The Washington Nationals, who couldn’t win to start the regular season, are careening through the postseason, seemingly unable to lose.
Wednesday night marked the team’s eighth straight win, a streak that started in the NLDS, carried through an NLCS sweep, and has given the Nats a 2-0 lead in the World Series, which now travels back to Washington.
Over that span, the Nats have outscored opponents, all favorites to beat the Nats, 55-19. In the last two games, the Nats have scored more runs than the 1933 Washington Senators did in five games of their World Series.
Perhaps the most interesting part of their success is that they find a different way to win each time.
In Game 1, it was Juan Soto’s bat and the arms of Max Scherzer, Daniel Hudson and Sean Doolittle that delivered a one-run win.
In Game 2, Anthony Rendon, Kurt Suzuki and Howie Kendrick led an offensive onslaught in the later innings, at a time when the momentum seemed to be squarely in Houston’s corner.
No matter what the circumstances of the game may dictate, the Nats continue to play within themselves, throwing hard, swinging freely and dancing in the dugout. For fans of the team, this has been the norm for months.
For people just tuning in for the playoffs, it’s all a little bit confusing.
Isn’t this the team that started off the year 19-31? Weren’t they a Wild Card team that almost lost the first two rounds of the postseason?
How could they possibly compete with a team that has been in and around the World Series for several years, armed with some of the best pitching and best young hitters in the game?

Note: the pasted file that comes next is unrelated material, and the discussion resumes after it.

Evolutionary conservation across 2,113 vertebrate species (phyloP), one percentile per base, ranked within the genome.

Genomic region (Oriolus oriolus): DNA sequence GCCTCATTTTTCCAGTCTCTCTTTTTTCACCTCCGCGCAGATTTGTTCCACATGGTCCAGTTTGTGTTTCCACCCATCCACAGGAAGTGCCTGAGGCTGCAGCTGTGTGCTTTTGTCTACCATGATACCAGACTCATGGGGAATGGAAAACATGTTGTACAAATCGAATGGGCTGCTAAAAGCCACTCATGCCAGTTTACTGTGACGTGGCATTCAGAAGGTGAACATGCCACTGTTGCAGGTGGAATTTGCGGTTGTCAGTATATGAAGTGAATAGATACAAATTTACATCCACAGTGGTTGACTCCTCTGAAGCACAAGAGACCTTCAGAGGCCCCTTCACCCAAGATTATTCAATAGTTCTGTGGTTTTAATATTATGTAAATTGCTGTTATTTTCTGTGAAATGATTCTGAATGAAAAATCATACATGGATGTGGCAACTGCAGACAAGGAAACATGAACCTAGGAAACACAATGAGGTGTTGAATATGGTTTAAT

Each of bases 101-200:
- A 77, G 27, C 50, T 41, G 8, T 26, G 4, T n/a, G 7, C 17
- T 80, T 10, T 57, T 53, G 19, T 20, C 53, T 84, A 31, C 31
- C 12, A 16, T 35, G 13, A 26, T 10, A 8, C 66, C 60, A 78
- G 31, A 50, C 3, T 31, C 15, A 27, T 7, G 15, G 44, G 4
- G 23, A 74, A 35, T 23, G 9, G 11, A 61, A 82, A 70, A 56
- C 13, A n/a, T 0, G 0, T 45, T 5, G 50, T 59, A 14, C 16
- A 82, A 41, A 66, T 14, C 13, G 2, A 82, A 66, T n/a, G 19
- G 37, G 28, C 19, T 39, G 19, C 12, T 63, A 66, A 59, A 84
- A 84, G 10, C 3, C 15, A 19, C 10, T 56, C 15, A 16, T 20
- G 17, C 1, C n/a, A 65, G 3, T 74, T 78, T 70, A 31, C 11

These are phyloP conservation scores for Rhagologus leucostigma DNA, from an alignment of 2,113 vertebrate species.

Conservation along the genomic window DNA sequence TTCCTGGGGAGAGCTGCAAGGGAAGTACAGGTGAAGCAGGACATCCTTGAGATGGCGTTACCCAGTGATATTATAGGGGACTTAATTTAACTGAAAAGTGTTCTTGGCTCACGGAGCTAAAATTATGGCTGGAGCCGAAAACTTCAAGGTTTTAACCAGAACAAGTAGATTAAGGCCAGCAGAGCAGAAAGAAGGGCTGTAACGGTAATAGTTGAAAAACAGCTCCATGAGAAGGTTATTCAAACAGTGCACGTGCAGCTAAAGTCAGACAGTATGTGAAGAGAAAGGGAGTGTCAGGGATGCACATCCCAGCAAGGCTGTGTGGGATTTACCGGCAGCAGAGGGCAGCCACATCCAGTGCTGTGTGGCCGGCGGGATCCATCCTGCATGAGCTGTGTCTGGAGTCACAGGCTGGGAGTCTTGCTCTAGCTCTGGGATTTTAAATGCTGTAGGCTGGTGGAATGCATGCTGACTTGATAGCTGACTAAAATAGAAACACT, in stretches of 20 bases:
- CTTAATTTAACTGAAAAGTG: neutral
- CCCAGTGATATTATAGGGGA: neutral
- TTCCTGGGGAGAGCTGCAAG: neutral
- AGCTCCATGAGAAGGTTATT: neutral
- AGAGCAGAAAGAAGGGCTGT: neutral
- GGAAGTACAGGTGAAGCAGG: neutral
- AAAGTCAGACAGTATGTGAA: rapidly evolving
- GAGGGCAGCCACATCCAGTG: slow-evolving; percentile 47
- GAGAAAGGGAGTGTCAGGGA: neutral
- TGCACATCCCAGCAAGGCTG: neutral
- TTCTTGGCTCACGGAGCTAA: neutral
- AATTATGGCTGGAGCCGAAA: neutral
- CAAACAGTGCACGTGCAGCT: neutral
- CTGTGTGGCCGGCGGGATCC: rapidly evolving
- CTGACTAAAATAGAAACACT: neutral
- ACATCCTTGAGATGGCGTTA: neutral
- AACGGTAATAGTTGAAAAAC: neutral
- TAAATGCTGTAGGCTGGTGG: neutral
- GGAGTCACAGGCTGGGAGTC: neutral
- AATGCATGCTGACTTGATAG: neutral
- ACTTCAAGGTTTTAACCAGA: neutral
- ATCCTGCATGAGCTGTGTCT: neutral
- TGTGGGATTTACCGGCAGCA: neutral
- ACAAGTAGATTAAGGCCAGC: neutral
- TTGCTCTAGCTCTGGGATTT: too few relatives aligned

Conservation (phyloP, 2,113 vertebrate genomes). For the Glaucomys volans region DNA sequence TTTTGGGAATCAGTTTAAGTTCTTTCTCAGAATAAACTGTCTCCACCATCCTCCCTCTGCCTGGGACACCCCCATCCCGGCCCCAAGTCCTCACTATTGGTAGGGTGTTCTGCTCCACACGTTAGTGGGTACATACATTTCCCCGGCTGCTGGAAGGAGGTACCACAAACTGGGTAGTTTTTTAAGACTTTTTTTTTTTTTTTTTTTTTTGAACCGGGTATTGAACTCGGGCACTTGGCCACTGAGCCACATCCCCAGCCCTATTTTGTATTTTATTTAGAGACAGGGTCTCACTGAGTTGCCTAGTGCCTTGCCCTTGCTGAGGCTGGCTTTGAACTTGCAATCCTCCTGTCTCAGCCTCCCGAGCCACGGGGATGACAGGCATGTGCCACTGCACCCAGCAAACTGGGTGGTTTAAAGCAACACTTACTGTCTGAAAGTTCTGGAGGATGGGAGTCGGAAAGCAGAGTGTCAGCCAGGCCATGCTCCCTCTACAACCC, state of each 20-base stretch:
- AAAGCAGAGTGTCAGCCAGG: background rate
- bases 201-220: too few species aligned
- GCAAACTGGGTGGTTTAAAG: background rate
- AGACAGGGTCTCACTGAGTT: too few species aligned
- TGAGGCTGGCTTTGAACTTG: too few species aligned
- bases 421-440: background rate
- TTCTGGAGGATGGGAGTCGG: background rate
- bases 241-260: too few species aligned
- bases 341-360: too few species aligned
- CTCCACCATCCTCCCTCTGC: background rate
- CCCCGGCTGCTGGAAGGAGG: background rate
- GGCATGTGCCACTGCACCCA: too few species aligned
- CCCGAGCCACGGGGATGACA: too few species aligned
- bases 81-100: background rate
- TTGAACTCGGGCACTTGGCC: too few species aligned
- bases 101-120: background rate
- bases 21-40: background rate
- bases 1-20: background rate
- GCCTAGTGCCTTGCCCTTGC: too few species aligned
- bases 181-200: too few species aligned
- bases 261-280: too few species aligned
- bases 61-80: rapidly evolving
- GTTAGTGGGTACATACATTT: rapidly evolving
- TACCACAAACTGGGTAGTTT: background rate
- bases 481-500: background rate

“This is the last series of the season, win or lose,” Kurt Suzuki said after the game. “I’ve got energy now. If you can’t get up for this, you’re in the wrong business.
“We’re just looking forward to the next game. We know what’s at stake...and we have our eye on the target: just to be 1-0 the next day.”
The Nationals have had the benefit of being in “playoff mode” since June. Dave Martinez has been masterful at hiding weaknesses and getting the most out of his best players.
When the Nats return to Nats Park on Friday, they will have savvy veteran Anibal Sanchez on the mound. Sanchez was electric in his only postseason start, carrying a no-hit bid into the eighth inning, buying innings back from the bullpen.
If he needs help, Patrick Corbin could be used in relief, or Corbin could be used to start Game 4. No matter what the circumstances of a game dictate, the Nationals have a player or two ready to carry the load.
As Suzuki noted, this is the final series of the season, no matter what happens. The Nats are only 54 outs away from glory, and they’re peaking at the right time.
Brian Tinsman has covered D.C. sports since 2011, both from the team marketing and skeptical fan perspectives. Tweet your criticisms @Brian_Tinsman.